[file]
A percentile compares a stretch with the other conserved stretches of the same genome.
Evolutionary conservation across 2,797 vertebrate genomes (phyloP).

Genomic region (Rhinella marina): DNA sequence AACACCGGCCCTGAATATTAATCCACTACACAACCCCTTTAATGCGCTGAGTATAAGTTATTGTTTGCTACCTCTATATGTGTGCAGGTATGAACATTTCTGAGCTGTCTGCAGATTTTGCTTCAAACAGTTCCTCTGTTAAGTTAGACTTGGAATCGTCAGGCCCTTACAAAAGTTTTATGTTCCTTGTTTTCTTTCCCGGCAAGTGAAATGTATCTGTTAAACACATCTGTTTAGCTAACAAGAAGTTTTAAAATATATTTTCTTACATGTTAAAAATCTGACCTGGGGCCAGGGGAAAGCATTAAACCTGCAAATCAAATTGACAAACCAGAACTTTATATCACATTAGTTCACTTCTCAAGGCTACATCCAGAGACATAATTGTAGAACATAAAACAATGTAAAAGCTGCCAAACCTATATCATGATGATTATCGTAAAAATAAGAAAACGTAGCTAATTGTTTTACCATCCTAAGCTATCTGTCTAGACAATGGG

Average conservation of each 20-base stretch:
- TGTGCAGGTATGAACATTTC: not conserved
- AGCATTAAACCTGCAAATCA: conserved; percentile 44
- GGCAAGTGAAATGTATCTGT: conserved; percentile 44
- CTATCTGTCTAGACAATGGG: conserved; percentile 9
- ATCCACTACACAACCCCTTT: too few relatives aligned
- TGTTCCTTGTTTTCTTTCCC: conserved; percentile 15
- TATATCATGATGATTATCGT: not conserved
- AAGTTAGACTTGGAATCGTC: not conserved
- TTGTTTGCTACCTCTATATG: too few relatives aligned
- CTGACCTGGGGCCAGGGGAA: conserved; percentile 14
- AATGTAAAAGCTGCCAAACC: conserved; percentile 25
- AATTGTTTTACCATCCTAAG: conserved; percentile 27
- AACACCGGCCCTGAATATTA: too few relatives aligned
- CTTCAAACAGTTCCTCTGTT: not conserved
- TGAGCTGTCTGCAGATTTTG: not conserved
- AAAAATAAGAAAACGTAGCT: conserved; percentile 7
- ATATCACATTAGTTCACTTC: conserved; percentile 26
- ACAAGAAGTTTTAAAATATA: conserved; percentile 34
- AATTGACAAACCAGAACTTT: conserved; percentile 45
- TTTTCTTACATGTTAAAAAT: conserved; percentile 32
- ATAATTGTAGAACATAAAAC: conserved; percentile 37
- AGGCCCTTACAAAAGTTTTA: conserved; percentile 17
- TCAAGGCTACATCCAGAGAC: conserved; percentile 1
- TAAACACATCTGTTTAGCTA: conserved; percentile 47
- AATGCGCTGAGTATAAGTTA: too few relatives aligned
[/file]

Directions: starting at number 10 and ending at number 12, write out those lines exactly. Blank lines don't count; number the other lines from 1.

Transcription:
- TGTTCCTTGTTTTCTTTCCC: conserved; percentile 15
- TATATCATGATGATTATCGT: not conserved
- AAGTTAGACTTGGAATCGTC: not conserved